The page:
Do you know which medications you should avoid with mitral valve prolapse?
Though most MVP sufferers are not aware of it, there are medications to avoid with mitral valve prolapse. That is, if you want to prevent MVP symptoms and complications.
When you have mitral prolapse, a number of medicine cabinet staples can have adverse physical effects. Some may cause clotting and bleeding. Others may keep your beta blockers and MVP medications from working. In extreme cases, certain drugs may pose a threat to your life.
Pain getting you down? Allergies interfering with your day to day activities? Before taking medication to remedy the problem, read the label very carefully and consider the potential side effects. If in doubt, contact your local pharmacist or healthcare provider for professional advice.
What are the medications to avoid with mitral valve prolapse?
1. OTC pain relief drugs
Over-the-counter medications like nonsteroidal anti-inflammatory drugs (NSAIDs) are commonly used to treat aches and pain. However, when you have mitral valve prolapse, they may not be safe.
Drugs such as aspirin, naproxen sodium (Aleve), and ibuprofen (Motrin, Advil, etc.) can thin the blood and make the body retain fluid, increasing blood pressure. This raises your risk for a heart attack or stroke, especially if the dosage is high. The drugs can also aggravate MVP symptoms.
NSAIDs are medications to avoid with mitral valve prolapse and heart valve disease. If you are on blood thinners for atrial fibrillation or take prescription drugs to treat high blood pressure, talk to your doctor. He or she can help you find an OTC pain medication that is safe to take.
2. Decongestant medications
Nasal decongestants are another type of medicine to avoid with MVP. Often taken to alleviate cold and flu symptoms, they can increase blood pressure and/or interfere with prescription drugs.
OTC decongestants contain pseudoephedrine (Sudafed) or phenylephrine as an active ingredient. These drugs cause vasoconstriction and stimulate the central nervous system, which increases blood pressure and triggers/worsens MVP symptoms like angina, chest pain, and heart palpitations.
Generally, decongestants act by enhancing adrenaline, noradrenaline, and adrenergic activity in the body, with side effects that include anxiety and nervousness. In addition, some decongestant meds contain NSAIDs. This is why these are medications to avoid with mitral valve prolapse.
3. Appetite suppressants
Be careful with weight loss medications if you have mitral prolapse. Certain appetite suppressants, in particular, have been known to both cause and exacerbate problems with the heart and its valves.
Dexfenfluramine and fenfluramine are two examples of appetite suppressants that cause problems in the heart. While the drugs were taken off the market some years ago, others such as phentermine, diethylpropion, and phendimetrazine are still widely available. These can have similar effects.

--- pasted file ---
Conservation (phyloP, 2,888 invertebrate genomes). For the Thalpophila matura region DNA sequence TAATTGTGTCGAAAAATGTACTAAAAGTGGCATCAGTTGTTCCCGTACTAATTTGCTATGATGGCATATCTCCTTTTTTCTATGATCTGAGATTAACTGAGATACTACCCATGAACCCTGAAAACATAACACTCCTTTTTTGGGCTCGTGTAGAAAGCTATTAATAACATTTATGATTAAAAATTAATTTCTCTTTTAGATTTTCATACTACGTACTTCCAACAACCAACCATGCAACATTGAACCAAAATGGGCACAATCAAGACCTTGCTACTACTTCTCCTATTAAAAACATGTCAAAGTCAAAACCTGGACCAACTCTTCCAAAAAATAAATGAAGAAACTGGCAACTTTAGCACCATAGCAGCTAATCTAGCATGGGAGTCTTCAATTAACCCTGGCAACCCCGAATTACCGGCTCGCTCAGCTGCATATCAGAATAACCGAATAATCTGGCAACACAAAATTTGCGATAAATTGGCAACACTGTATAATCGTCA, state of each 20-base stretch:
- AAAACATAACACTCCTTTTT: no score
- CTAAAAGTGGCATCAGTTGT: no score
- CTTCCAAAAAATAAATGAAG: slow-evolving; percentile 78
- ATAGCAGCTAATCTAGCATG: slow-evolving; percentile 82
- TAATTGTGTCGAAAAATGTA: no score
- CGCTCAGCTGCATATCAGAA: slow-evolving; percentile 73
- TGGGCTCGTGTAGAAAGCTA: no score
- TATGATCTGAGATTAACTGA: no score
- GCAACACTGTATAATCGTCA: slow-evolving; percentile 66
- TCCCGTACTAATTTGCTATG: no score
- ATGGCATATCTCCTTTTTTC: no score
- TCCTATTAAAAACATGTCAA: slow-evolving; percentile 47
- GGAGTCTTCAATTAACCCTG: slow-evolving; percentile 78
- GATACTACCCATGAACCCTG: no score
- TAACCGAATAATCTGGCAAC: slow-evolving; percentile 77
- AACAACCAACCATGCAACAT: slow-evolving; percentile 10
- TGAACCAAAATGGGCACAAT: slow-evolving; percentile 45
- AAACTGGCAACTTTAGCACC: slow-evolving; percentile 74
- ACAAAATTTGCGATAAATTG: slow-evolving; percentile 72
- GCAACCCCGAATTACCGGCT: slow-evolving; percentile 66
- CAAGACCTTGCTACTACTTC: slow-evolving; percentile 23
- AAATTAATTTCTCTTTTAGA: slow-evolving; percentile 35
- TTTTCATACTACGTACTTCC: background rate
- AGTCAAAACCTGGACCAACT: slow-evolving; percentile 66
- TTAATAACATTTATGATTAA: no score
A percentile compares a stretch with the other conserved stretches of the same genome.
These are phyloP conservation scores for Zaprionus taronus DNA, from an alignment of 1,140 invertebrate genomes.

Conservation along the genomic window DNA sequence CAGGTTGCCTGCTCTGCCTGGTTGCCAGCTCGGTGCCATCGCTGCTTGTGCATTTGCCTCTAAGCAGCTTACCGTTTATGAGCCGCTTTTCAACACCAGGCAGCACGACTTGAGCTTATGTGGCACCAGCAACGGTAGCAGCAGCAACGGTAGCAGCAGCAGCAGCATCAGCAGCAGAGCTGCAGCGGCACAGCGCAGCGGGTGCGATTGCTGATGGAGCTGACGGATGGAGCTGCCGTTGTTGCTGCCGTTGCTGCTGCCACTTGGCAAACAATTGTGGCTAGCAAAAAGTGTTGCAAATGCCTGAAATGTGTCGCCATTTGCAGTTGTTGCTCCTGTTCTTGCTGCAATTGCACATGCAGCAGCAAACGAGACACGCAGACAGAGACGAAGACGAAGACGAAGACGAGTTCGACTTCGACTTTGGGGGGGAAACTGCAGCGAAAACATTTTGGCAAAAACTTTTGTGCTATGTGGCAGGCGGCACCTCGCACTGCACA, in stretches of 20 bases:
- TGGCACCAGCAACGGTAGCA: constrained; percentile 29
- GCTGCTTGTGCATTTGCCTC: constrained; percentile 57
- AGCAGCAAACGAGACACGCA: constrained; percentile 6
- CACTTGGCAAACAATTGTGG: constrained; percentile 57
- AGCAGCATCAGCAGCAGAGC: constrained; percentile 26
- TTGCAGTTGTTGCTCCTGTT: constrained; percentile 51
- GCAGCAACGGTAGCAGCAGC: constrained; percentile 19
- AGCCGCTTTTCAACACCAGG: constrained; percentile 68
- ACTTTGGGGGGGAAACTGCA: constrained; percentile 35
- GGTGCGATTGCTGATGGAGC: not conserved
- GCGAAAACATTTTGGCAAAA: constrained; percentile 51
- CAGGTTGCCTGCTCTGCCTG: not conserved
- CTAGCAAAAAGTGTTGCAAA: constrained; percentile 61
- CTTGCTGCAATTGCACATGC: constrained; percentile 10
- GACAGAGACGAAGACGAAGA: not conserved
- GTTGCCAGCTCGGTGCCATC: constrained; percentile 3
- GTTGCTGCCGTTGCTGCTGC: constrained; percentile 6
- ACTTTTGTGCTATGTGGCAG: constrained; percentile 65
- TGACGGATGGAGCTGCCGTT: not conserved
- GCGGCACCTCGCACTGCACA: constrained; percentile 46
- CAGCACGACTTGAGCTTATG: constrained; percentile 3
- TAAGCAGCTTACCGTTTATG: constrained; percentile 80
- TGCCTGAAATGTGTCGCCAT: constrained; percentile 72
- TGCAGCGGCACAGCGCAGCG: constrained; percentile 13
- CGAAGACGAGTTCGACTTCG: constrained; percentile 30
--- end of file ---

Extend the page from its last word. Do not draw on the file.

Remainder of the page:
Drugs like phentermine stimulate the adrenergic nerves to stave off hunger. This can cause high blood pressure, palpitations, pain, and various other nervous system and MVP syndrome symptoms and heart problems. Conclusion: medications to avoid with mitral valve prolapse.
4. Herbal medicines & supplements
Herbs may be natural, but not all of them are helpful. While some natural remedies can help manage MVP, many herbal medications can be more dangerous than conventional medicines.
Medications and supplements of the herbal variety do not undergo rigorous study or testing. They do not carry FDA approval, and reports of serious and even fatal interactions are not uncommon when combined with prescription heart medications like blood thinners and blood pressure drugs.
Some herbs may even cause problems with the heart and its valves. Herbal medications to avoid with mitral valve prolapse and/or prescription drugs include ma huang (ephedra), ginseng, ginkgo biloba, alfalfa, St. John’s wort, saw palmetto, echinacea, yohimbine, bilberry, dong quai, and fenugreek.
5. Some antibiotics
People with MVP, heart valve disease, and those at risk for arrhythmia should proceed with caution when taking antibiotics, as some antibacterial medications can cause problems with the heart.
Antibiotic drugs such as azithromycin and levofloxacin can produce changes in the heart’s electrical system that may lead to arrhythmia. Some, like Z-pak, have even been linked to cardiac-related deaths. Amoxicillin and ciprofloxacin can also be dangerous, although the risks are reportedly lower.
In general, macrolide antibiotics are medications to avoid with mitral valve prolapse and if you’re at an increased risk for developing arrhythmia. Those at highest risk include patients with long QT syndrome and people with a slower than normal heart rate and/or low potassium/magnesium levels.
Are there any other things to avoid with mitral valve prolapse?
Yes. Look out for medications that contain caffeine and other adrenaline-inducing stimulants. If you’re a woman, avoid birth control pills (especially if you smoke), as they increase the risk of blood clots.
Diet also plays a role when you have the MVP condition. In fact, patients can reduce the frequency and severity of symptoms if they just know which foods to avoid with mitral valve prolapse. Medications and diet aside, there are certain sports and exercises to avoid with mitral valve prolapse.
Ultimately, anything that has the potential to lower or increase blood pressure, destabilize heart and central nervous system function, and/or contradict your doctor-prescribed MVP treatment and recommendations should be avoided when a person has mitral valve prolapse.